Another way that public transport has made on the social shaping of technology in London and Paris was the role of buses. Prior to the invention of the internal combustion engine there had been the horse driven bus. However, the buses driven by petrol or diesel engines were able to carry more passengers further than their horse driven predecessors. Buses could pick passengers up from places where the train and the underground did not go. Buses were introduced into London and other British cities from 1898 (Black, 2000, p.87). Buses tended to operate later services than the trains did in London. Within London and outside it, train companies before the Second World War often ran bus services. The Second World War led to London’s travel infrastructure been badly damaged whilst Paris had escaped heavy bombing although other parts of the French rail and roads had been destroyed (Black, 2000, p.88).
In most respects the coming of railways amply demonstrated the social shaping of technology. It helped to speed the movement of people from the smaller towns and villages to major cities such as London and Paris. The railways allowed goods or people to travel much faster and also generated great wealth for their investors. Such wealth was shown in the elegant stations such as King’s Cross and Paris du Nord. The railways employed thousands directly or indirectly whilst transporting millions more (Hobsbawm, 1987, p.27). France had been slower in building railways than Britain yet managed to double the amount of track it had between 1880 and 1913 (Hobsbawm, 1987, p.52). The railway workers and other transport workers shaped society in ways linked to technology or in times of industrial disputes the refusal to use that technology. Both the British and French transport workers had a reputation for their radical trade unionism. In the British General strike of May 1926 support amongst London’s transport workers was solid and not a bus, train or underground train ran for nine days (Brendon, 2000, pp 46-47). France tended to be more prone to strikes than Britain. In the summer of 1936, Paris and the rest of the country came to a halt after a series of strikes spread to the transport workers after starting at Renault (Brendon, 2000, p. 296). Even in more recent times strikes on the metro are frequent, especially if the French trade unions are unhappy with their government. Unlike their counterparts in London most Parisians can walk to work if that happens (Mills, 1997-2005).
There was another development in public transport that allowed some social shaping due to technology, the aircraft. At first air travel was restricted to the rich, the military and cargo carriers. However the increasing cheapness of flights and the opening of airports such as Charles de Gaulle and Heathrow near Paris and London respectively made package holidays and internal business flights easier (Hobsbawm, 1994, p. 15). It was in the production of the supersonic airliner Concorde that both countries collaborated to show how technologically advanced they were. Concorde would allow people to travel to and from London and Paris in luxury as well as been good for national prestige (Crystal, 2003, p. 214). Whilst the French have made efforts to maintain and modernise their rail network in Paris and nationally the decline in the British railways has been marked. The total mileage of track halved between 1945 and 1992 whilst the number of car owners increased twenty fold in the same period. That meant that public transport was taken more seriously in Paris than London (Black, 2000, pp. 90-92).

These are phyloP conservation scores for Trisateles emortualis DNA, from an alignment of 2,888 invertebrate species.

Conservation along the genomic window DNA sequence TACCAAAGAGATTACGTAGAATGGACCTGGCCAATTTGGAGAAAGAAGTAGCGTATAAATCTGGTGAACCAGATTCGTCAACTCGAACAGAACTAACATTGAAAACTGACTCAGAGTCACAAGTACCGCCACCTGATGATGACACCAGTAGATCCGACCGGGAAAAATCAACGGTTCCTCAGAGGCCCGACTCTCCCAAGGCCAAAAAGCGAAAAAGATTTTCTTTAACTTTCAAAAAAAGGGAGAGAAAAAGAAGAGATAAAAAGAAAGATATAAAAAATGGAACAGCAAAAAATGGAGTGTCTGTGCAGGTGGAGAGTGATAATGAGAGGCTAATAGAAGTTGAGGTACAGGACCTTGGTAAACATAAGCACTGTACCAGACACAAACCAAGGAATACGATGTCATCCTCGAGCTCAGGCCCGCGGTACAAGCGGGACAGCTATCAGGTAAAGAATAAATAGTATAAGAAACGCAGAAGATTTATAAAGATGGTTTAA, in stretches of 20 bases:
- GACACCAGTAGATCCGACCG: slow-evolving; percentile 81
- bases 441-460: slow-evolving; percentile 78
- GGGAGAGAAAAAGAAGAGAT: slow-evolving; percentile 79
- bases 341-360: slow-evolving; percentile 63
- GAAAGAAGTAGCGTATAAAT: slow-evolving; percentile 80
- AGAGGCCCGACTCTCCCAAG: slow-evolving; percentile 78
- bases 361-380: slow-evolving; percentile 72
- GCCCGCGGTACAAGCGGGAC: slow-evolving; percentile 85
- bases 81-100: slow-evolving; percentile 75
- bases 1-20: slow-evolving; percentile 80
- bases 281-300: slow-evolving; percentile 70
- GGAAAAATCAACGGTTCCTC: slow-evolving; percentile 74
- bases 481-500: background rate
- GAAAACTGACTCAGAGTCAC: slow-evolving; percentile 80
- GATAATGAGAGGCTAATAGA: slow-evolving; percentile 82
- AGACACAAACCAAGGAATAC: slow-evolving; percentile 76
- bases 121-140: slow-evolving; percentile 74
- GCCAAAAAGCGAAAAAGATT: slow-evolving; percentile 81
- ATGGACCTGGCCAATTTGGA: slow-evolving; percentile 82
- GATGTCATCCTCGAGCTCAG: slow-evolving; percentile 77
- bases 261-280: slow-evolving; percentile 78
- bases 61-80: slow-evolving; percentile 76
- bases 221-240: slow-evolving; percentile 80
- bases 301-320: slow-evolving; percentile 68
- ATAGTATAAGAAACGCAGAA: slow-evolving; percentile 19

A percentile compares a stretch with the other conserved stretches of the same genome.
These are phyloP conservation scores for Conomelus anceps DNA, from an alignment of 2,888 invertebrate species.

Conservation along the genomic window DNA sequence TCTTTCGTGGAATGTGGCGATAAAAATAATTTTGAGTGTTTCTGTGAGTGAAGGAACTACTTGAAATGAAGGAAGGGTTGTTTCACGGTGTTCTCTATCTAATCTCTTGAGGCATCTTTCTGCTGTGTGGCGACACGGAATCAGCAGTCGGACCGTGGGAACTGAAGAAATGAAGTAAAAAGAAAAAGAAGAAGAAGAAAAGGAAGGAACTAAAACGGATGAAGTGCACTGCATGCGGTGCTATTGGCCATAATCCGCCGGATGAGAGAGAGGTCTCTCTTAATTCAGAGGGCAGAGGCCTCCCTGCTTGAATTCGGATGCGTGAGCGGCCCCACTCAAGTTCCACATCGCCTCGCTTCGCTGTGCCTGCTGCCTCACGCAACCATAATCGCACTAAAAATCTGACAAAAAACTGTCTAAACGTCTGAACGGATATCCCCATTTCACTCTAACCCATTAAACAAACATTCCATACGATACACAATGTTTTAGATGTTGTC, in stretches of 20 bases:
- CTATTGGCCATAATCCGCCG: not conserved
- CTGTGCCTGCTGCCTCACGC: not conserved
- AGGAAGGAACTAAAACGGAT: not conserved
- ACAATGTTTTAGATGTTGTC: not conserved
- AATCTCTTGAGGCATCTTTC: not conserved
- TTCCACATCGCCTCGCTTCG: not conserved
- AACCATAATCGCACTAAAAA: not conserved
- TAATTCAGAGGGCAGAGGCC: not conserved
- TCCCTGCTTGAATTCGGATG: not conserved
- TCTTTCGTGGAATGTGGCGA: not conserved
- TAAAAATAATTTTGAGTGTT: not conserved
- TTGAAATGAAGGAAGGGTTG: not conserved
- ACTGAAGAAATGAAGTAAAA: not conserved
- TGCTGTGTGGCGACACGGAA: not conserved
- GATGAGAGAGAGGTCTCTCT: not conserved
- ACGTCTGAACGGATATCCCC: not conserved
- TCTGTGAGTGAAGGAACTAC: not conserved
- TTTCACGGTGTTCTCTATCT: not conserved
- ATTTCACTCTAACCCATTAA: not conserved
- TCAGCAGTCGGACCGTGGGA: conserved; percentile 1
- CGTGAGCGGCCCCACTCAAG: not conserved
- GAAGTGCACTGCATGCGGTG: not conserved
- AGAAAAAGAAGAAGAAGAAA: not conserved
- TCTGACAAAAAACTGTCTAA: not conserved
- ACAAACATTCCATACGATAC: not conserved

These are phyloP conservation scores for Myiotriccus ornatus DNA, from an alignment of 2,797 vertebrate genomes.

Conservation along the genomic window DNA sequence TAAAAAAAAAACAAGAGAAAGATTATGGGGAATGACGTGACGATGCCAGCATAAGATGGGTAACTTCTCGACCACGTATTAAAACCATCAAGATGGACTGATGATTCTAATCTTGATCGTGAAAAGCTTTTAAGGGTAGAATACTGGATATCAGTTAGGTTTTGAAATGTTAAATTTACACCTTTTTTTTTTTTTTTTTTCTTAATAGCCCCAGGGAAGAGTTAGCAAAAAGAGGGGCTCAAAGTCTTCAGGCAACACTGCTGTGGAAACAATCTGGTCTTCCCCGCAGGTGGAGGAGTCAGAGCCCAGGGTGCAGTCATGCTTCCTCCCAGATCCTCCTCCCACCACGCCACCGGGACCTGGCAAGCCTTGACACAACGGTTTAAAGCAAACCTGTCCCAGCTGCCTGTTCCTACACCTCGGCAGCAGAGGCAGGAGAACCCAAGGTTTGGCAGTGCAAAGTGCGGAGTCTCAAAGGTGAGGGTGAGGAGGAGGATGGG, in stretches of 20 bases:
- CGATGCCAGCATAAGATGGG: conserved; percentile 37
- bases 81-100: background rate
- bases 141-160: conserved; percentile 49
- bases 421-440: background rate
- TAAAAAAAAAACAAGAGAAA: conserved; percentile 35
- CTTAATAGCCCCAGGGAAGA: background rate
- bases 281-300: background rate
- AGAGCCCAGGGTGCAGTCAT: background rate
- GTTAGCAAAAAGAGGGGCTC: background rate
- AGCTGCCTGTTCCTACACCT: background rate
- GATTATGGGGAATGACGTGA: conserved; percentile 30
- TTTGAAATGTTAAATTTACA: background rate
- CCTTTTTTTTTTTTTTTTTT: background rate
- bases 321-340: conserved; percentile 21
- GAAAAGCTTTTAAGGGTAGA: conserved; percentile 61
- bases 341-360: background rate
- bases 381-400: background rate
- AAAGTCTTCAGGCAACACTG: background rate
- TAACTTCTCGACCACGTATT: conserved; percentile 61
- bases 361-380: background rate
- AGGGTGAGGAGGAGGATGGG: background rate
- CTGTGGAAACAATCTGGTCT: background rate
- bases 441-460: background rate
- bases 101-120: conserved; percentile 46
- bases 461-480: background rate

Therefore, it can be argued that social shaping technology was evidenced by public transport in London and Paris between 1820 and 1990. It was the development and expansion of the railways that greatly contributed to the expansion of London and Paris during the 19th Century. The railways generated wealth and trade as well as bringing people and jobs to both London and Paris. The development of underground-systems also contributed to social shaping and more and more people were able to commute to work and school. Public transport was further enhanced with the introduction of powered buses whilst the availability of cycles and later cars meant that not everybody had to rely on public transport. Whilst the greater availability of public transport had made social shaping changes the wider availability of cars led to more people moving out of the cities centres in to the suburbs. Public transport still remains vital for millions of Londoners and Parisians and commuters that travel from further afield to go about their everyday business in London or Paris.
Black, J (2000) Modern British History since 1900, Macmillan Foundations, Macmillan, London
Brendon, P (2000) The Dark Valley – A Panorama of the 1930s, Jonathan Cape, London
Crystal, D (2003) The Penguin Concise Encyclopaedia, Penguin Group, London
Hobsbawm, E (1962) The Age of Revolution 1789-1848, Weidenfeld & Nicholson, London
Hobsbawm, E (1975) The Age of Capital 1848-1875, Weidenfeld & Nicholson, London
Hobsbawm, E (1994) The Age of Extremes – the short Twentieth Century 1914-1991, Michael Joseph, London
Mills, I C (1997-2005) The Paris metro – www.discoverfrance
- (Barry Vale)